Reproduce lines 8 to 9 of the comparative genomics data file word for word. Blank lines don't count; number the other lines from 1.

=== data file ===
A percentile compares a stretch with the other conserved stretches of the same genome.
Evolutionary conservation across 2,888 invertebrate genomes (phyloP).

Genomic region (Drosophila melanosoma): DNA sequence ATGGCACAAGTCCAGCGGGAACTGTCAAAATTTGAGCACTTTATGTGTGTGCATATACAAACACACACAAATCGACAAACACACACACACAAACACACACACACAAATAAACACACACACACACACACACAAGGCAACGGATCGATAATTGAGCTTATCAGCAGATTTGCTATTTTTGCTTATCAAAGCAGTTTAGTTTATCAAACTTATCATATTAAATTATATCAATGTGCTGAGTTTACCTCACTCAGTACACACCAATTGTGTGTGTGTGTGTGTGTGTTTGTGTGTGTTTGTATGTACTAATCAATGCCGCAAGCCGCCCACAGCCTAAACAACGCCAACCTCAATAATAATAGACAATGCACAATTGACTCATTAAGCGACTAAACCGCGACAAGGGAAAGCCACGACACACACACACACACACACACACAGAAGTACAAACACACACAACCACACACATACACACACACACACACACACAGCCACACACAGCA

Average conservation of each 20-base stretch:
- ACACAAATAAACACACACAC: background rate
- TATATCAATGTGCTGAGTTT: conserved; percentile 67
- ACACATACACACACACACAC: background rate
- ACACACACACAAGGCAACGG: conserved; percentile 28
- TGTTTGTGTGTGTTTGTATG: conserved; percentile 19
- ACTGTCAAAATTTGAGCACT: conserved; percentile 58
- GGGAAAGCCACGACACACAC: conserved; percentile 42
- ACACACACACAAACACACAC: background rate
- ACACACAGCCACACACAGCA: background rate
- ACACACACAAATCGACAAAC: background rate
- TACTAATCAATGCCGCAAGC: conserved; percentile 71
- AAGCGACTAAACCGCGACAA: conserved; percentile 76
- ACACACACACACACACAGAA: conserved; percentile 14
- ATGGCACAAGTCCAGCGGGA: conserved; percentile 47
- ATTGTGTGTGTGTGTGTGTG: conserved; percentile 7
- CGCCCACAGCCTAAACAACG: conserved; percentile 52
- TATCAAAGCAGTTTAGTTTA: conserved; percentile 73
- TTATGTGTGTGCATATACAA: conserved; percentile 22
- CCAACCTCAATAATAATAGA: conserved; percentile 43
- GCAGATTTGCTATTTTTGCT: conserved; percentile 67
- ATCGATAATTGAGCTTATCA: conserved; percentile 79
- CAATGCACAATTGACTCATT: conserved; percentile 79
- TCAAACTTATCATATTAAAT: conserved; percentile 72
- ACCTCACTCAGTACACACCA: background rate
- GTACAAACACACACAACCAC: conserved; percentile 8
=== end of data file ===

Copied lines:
- ACACACACACAAGGCAACGG: conserved; percentile 28
- TGTTTGTGTGTGTTTGTATG: conserved; percentile 19